WINCHESTER — Moving to a new town is tough. You have to connect utilities, get on the local tax roles, update your driver’s license, learn school bus schedules, register to vote and much more.

The Winchester-Frederick County Tourism Board spearheaded a get-together Thursday evening to help ease the transition. The Newcomer’s Welcome Event at the Winchester-Frederick County Visitors Center, 1400 S. Pleasant Valley Road, connected recent arrivals with people eager to help them settle into their new homes.

“We thought this would be a great opportunity to open the doors and have a bunch of different aspects of our community in one place at the same time,” said Justin Kerns, executive director of the Winchester-Frederick County Convention and Visitors Bureau.

Kerns stood at the front door to greet a steady stream of attendees to the two-and-a-half-hour event, including Nicole Lewis, her husband, J.P. Palmerio, and their 21-month-old daughter, Thea Palmerio.

After Thea was born, Nicole Lewis said, “We wanted to stop with the hustle of New York City and Long Island, and find a quieter, happy life.”

Nicole Lewis said they moved to Winchester in March and “absolutely love it. It’s night and day from where we came from. ... I would tell anybody to move here in a heartbeat.”

Lori Crockett, who relocated from Petersburg to Winchester last July, said she signed up for a Handley Library card at Thursday’s event.

“That was really cool because I haven’t been to the library yet,” Crockett said. “I really love it up here.”

Winchester Communications Director Amy Simmons said she spoke with a woman who recently moved to an apartment in the city.

“I gave her information about dog tags, refuse and recycling, and how to stay informed about community events,” Simmons said.

Across the aisle, Frederick County Public Information Officer Karen Vacchio said she fielded several questions about recycling, which has become a hot topic since the county and city recently modified their recycling programs due to difficulties finding processors willing to accept materials like plastic, paper and metal.

“We’ve been trying to educate people about what’s happening with recycling and why, and how they can reduce their impact on the environment based on what they buy,” Vacchio said.

The Newcomer’s Welcome Event also provided information about local attractions and businesses.

Diane Schnoor, interim executive director of the Shenandoah Valley Discovery Museum at 19 W. Cork St., said the people who stopped by her booth had lots of questions.

“They want to know what kind of volunteer opportunities we offer, what kind of events we have, if the museum is a good place to bring a grandchild,” Schnoor said.

Shannon Moeck told attendees about the events and activities held at Cedar Creek and Belle Grove National Historical Park near Middletown.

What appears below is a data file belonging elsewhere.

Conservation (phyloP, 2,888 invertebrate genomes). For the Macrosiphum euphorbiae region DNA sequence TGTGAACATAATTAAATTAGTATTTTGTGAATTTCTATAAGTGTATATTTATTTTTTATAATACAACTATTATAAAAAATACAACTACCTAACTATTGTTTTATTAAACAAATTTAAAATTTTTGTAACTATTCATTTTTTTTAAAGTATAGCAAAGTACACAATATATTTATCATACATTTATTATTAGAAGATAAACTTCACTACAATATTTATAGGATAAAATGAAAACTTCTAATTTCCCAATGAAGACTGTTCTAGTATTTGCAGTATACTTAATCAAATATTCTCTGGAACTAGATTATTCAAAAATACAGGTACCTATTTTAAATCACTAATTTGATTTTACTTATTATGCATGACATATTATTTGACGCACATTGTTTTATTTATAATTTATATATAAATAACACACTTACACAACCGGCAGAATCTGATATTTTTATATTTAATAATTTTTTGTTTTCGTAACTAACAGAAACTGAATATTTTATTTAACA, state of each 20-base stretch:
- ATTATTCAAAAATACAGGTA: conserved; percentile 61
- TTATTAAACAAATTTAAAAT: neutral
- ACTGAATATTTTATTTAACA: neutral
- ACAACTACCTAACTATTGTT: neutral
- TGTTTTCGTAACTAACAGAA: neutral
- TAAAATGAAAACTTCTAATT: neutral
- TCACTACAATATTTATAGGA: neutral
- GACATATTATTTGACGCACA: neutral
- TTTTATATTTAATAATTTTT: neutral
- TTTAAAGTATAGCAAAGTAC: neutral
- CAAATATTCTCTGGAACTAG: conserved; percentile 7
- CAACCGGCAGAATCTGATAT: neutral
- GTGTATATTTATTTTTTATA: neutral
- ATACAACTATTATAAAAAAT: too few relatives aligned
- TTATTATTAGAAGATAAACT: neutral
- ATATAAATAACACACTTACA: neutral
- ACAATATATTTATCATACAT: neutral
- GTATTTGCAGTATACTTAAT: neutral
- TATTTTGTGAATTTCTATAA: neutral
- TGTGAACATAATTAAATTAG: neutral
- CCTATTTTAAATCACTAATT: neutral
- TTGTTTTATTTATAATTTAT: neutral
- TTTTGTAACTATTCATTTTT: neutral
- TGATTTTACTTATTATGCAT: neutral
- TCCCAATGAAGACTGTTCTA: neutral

“Most people aren’t familiar with the park, so they’re really interested to learn that we don’t just do Civil War programming,” the park ranger said. “We also do star [viewing] parties and nature hikes.”

Andy Gyurisin, director of programs and promotions at the Alamo Drafthouse movie theater in Kernstown, offered attendees an assortment of the fresh-baked cookies served at his establishment.

“What’s exciting for us is that we can talk about being the local theater, our kids programming, the special things we do outside of the mainstream Hollywood stuff,” Gyurisin said. “We’re introducing new families to what makes us a little different from other movie theaters around the area.”

With people moving to Winchester and Frederick County with greater frequency, Kerns said Thursday’s gathering would not be the last Newcomer’s Welcome Event.

“It’s something we want to do on a quarterly basis,” he said. “We will continue to grow the event.”

Nicole Lewis said that’s good news for new arrivals like herself.

“I think it’s really nice that you have a community willing to welcome people,” she said.

— Contact Brian Brehm at

(1) comment

Mark Gunderman

My wife and I recently to Stephens City, VA. We are pleasantly enjoying "The Valley" life. We have found people here to be mostly down to earth, resourceful, friendly to outsiders and possessing a reverence for nature and history. The Lower Shenandoah is a wonderful and enchanting valley comprised of generally kind, generous, loyal and noble people. Don't forget that the Winchester Medical Center is an award-winning 445-bed regional referral facility offering a broad spectrum of services that includes diagnostic, medical, surgical and rehabilitative care in both inpatient and outpatient settings. The hospital is the only Level II Trauma Center in the region, and is an essential resource for the residents in living in the Lower Shenandoah Valley of Virginia.

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